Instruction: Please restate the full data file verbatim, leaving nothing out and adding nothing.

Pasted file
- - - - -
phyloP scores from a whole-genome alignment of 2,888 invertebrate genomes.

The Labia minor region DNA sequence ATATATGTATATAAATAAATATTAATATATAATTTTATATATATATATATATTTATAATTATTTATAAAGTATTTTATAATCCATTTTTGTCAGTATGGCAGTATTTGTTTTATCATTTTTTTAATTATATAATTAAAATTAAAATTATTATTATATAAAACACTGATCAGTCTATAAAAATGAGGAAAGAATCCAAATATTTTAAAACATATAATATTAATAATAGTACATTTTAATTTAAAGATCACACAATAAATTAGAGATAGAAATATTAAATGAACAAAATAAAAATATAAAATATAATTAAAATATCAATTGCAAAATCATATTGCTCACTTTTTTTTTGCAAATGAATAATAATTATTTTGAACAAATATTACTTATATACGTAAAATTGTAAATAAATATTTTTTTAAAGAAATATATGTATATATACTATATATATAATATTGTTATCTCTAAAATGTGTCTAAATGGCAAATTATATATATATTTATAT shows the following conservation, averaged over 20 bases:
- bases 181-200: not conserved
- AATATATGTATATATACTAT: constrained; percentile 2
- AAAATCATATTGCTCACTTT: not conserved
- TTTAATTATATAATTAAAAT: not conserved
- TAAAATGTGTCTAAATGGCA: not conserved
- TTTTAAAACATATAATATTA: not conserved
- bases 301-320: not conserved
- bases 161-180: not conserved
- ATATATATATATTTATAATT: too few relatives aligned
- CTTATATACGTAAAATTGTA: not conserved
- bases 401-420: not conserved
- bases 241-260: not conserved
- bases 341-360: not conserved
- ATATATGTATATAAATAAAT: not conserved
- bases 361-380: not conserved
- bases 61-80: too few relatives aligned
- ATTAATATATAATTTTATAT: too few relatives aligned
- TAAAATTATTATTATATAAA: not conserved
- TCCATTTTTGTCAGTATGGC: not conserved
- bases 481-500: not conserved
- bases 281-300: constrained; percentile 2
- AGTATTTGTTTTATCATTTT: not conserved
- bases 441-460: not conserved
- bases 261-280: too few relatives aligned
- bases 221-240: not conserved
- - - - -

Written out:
phyloP scores from a whole-genome alignment of 2,888 invertebrate genomes.

The Labia minor region DNA sequence ATATATGTATATAAATAAATATTAATATATAATTTTATATATATATATATATTTATAATTATTTATAAAGTATTTTATAATCCATTTTTGTCAGTATGGCAGTATTTGTTTTATCATTTTTTTAATTATATAATTAAAATTAAAATTATTATTATATAAAACACTGATCAGTCTATAAAAATGAGGAAAGAATCCAAATATTTTAAAACATATAATATTAATAATAGTACATTTTAATTTAAAGATCACACAATAAATTAGAGATAGAAATATTAAATGAACAAAATAAAAATATAAAATATAATTAAAATATCAATTGCAAAATCATATTGCTCACTTTTTTTTTGCAAATGAATAATAATTATTTTGAACAAATATTACTTATATACGTAAAATTGTAAATAAATATTTTTTTAAAGAAATATATGTATATATACTATATATATAATATTGTTATCTCTAAAATGTGTCTAAATGGCAAATTATATATATATTTATAT shows the following conservation, averaged over 20 bases:
- bases 181-200: not conserved
- AATATATGTATATATACTAT: constrained; percentile 2
- AAAATCATATTGCTCACTTT: not conserved
- TTTAATTATATAATTAAAAT: not conserved
- TAAAATGTGTCTAAATGGCA: not conserved
- TTTTAAAACATATAATATTA: not conserved
- bases 301-320: not conserved
- bases 161-180: not conserved
- ATATATATATATTTATAATT: too few relatives aligned
- CTTATATACGTAAAATTGTA: not conserved
- bases 401-420: not conserved
- bases 241-260: not conserved
- bases 341-360: not conserved
- ATATATGTATATAAATAAAT: not conserved
- bases 361-380: not conserved
- bases 61-80: too few relatives aligned
- ATTAATATATAATTTTATAT: too few relatives aligned
- TAAAATTATTATTATATAAA: not conserved
- TCCATTTTTGTCAGTATGGC: not conserved
- bases 481-500: not conserved
- bases 281-300: constrained; percentile 2
- AGTATTTGTTTTATCATTTT: not conserved
- bases 441-460: not conserved
- bases 261-280: too few relatives aligned
- bases 221-240: not conserved